ADTELLIGENCE_White Paper_Monetization of Social Networks_Chapter3
From its aerie in sylvan Finland, Rovio gave us Angry Birds. Now it wants to be the Disney of the Internet age. For more than 200 million people every month, Angry Birds land is a state of mind: a digital immersion in addictively cheerful destruction, a refuge from the boredom of subway commutes and doctors' waiting rooms, where the fine art of sling-shotting tiny, brightly hued birds at wooden fortresses to vanquish pigs taking shelter inside makes eminent sense and is incredibly gratifying. Over the past three years, this not-so-peaceful pastime has amassed legions of followers, incited fierce battles between parents and their tablet-weaned children, and won professions of love from the likes of Justin Bieber via Twitter and Dick Cheney on the Today show. Rovio CEO Mikael Hed, and his cousin Niklas Hed play with some of their merchandise menagerie at company headquarters in Espoo. | Photographs by Markus Henttonen (Click Image To Enlarge) PBT Consulting: Games
Madison Avenue and the Land of Make Believe Madison Avenue and the Land of Make Believe Posted by Peter Farago on Thu, Oct 14, 2010 Mass market consumer adoption of Apple iOS and Google Android mobile devices has attracted an unprecedented volume of content, delivered through applications. Because the majority of these applications downloaded are also free, many ecosystem players have assumed that advertising revenue models will dominate how these apps are monetized.
Social Networks Tycoons
Social Gaming Market to Surpass $1 Billion
New Study Finds Correlation Between Social Media and Financial Success A new study released by enterprise wiki provider Wetpaint and the Altimeter Group shows that the brands most engaged in social media are also experiencing higher financial success rates than those of their non-engaged peers.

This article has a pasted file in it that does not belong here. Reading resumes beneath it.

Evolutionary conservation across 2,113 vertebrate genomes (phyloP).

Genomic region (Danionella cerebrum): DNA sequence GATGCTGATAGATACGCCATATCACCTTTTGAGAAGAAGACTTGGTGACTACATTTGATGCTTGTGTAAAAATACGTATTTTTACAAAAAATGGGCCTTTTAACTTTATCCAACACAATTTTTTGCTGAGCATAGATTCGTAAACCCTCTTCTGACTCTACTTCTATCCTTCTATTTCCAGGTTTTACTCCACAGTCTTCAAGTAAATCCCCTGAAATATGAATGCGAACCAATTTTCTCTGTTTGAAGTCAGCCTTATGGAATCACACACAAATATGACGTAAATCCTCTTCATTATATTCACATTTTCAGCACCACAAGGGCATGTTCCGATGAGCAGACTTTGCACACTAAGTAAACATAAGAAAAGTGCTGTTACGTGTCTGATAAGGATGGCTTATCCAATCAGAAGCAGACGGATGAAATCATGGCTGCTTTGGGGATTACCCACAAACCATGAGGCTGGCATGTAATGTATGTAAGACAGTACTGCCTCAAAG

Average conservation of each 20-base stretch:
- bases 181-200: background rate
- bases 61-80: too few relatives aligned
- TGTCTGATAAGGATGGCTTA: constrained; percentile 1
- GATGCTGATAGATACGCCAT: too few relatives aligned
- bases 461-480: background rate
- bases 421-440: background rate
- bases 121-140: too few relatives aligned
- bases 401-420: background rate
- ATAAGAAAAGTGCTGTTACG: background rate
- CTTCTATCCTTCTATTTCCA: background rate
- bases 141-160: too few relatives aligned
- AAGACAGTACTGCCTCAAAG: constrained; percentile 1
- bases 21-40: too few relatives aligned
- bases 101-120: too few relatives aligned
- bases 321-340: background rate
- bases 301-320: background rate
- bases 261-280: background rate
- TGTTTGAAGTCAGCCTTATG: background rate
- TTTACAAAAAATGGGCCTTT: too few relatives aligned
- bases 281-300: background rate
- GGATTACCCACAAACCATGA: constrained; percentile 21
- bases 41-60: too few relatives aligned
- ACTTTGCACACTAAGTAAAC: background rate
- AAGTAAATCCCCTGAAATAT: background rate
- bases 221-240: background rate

A Social Media Evolution - Whats Next
Shares of China's social network Renren (RENN) are now worth half their May 4 IPO price. The stock's effectively become a money losing operation for anyone who thought buying it once it fell back to the $14 price tag it launched on meant it was time to buy. It clearly wasn't. In fact, Renren has underperformed every single major China internet stock since its debut. It's worse than Baidu (BIDU), underperforming Tencent Holdings (HK: 0700) and even doing worse than China's Amazon, E-Commerce Dangdang (DANG), which is down 43.25% year-to-date ending June 21. With Ad Sales Doubling, Why is China's Renren Getting Clobbered? - Yahoo! News
RenRen Inc. in 25 Slides On April 15, 2011 Renren Inc. filed its F-1 for IPO on the NYSE under the ticker RENN. Beijing-based Renren Inc. includes the real-name social network Renren, the games producer Renren Games, and the group-buying site Nuomi. The initial offering aims to raise $508 to $580 million and values the company at approximately $4.3 billion.
Why Renren is NOT “The Facebook of China” Renren is preparing for an IPO today at a $4+ billion dollar valuation. We can also prepare for a billion articles selling Renren as “The Facebook of China.” Here’s why that’s NOT true. 1) Facebook is dominant, Renren is NOT Facebook is stunningly dominant, a single network that spans demographics, generations, and geographies.
Renren Q1 Revenue Up 46.6%
China Internet Users by Numbers Feb 2011
China: Social Media
China: Technology Penetration
Between 85% – 96% of all local customers research a business online before contacting or buying from them. 1. Newspaper: 18.7% 2. Television: 10.1% 3. Your Online Marketing Guru - Online Advertising Statistics and Benefits
Social Networking Ad Spending Update
China's online advertising market near 11 bln yuan_English_Xinhua BEIJING, Feb. 24 (Xinhua) - China's market in online advertising surged by 75 percent to 10.6 billion yuan (1.48 billion U.S. dollars) in 2007, according to a report by Internet consultant iResearch Inc. The surge was largely driven by a boom in search engine advertising, or keyword advertising, which experienced an annual growth rate of 108.6 percent, said the report. Search engine advertising accounted for 27.3 percent of the market in terms of value, up 4.3 percentage points over the previous year, and it was predicted to hit 30 percent this year, the report said. Online brand advertising jumped 65.3 percent to 4.86 billion yuan in 2007 and was expected to reach 23.7 billion yuan by 2011, said the report.